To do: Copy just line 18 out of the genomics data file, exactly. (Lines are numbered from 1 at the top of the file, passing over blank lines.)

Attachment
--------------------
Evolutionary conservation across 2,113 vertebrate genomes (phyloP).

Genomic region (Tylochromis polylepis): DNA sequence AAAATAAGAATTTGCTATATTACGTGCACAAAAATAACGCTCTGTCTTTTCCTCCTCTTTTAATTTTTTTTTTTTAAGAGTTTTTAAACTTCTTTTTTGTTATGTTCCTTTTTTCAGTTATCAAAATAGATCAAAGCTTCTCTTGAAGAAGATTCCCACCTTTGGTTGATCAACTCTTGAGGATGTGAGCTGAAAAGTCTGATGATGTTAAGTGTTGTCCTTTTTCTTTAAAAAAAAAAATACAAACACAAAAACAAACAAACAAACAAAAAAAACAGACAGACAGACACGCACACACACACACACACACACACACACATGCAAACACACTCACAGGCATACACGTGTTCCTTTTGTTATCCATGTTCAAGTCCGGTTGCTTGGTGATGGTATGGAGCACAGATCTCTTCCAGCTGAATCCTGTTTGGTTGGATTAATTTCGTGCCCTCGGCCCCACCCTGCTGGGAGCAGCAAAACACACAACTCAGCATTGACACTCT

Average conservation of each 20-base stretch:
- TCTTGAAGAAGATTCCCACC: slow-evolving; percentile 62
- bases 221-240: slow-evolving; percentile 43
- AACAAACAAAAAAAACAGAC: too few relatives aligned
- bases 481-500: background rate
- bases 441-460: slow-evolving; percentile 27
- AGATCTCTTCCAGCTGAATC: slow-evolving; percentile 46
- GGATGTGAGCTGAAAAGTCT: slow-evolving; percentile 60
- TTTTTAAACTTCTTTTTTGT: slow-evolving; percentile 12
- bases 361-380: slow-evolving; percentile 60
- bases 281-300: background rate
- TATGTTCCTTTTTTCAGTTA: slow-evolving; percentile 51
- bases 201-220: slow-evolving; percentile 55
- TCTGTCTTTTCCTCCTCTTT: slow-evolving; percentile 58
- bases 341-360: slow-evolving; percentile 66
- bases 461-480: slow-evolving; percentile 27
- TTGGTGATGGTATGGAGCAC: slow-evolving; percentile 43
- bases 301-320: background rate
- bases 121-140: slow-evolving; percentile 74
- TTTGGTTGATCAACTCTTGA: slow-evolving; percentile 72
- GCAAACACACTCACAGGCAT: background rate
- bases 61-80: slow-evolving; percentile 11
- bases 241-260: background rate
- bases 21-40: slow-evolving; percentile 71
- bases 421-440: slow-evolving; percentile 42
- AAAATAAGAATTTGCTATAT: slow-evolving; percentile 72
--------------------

- bases 461-480: slow-evolving; percentile 27